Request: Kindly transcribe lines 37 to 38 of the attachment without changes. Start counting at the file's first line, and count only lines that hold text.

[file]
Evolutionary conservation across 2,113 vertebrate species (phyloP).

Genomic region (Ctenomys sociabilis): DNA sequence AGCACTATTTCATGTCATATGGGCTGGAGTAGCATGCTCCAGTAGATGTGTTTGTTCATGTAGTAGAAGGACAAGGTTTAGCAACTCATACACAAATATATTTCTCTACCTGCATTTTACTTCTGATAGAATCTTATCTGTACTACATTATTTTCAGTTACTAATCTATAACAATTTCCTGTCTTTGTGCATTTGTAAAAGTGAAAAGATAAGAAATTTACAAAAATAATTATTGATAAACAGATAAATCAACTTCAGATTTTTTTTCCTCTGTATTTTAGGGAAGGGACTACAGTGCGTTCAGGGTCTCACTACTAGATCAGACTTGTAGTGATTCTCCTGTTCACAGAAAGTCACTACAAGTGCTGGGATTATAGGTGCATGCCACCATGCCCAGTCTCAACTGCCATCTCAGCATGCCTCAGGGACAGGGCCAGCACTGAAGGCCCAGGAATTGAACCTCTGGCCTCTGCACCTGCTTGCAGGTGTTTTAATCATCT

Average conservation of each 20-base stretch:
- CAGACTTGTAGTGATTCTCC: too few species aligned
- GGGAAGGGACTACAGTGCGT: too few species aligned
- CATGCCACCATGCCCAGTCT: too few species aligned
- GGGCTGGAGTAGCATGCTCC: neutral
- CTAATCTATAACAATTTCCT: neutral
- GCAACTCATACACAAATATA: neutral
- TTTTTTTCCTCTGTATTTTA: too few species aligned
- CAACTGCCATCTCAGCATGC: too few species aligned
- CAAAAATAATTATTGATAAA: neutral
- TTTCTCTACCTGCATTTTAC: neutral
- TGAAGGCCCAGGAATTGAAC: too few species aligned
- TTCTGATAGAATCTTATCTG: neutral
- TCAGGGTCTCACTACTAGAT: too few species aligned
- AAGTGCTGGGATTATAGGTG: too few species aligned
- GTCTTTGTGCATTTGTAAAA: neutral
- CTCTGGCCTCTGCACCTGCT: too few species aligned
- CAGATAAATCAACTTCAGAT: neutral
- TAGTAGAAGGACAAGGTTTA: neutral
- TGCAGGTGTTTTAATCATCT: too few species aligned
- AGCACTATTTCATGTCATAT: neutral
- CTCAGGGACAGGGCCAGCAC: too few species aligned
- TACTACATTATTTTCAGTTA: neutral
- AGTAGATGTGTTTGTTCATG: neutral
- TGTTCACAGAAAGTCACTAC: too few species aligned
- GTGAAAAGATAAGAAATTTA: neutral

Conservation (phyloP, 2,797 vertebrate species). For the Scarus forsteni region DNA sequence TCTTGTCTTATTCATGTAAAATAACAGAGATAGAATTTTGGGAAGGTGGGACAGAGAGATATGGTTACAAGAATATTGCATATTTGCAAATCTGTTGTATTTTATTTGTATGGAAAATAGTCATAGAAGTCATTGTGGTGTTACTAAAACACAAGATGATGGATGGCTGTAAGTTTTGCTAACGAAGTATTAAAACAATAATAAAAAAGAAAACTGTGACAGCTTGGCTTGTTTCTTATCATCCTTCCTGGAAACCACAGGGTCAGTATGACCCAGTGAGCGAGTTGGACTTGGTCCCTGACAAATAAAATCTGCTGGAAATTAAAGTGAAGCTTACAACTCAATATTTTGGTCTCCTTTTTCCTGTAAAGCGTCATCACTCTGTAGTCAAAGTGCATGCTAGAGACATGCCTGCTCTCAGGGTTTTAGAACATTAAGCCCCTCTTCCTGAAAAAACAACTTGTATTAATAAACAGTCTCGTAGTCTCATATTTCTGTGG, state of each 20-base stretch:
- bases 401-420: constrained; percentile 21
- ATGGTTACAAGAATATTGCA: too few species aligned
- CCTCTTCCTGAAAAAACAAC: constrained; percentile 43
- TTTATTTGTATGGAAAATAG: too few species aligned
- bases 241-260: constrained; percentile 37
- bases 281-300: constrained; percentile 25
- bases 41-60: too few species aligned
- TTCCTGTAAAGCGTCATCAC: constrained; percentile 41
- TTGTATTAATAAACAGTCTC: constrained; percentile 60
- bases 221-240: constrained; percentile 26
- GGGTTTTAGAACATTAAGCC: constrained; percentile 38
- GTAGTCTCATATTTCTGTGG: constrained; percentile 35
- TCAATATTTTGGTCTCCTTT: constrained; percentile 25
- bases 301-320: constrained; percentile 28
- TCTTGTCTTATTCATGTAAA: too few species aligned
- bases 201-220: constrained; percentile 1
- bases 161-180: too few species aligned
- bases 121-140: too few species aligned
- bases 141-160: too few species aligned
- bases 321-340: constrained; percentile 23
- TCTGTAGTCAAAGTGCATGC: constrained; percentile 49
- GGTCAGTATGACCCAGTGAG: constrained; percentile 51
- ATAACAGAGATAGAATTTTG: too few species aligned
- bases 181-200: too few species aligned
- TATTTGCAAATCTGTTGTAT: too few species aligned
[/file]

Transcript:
- TTCCTGTAAAGCGTCATCAC: constrained; percentile 41
- TTGTATTAATAAACAGTCTC: constrained; percentile 60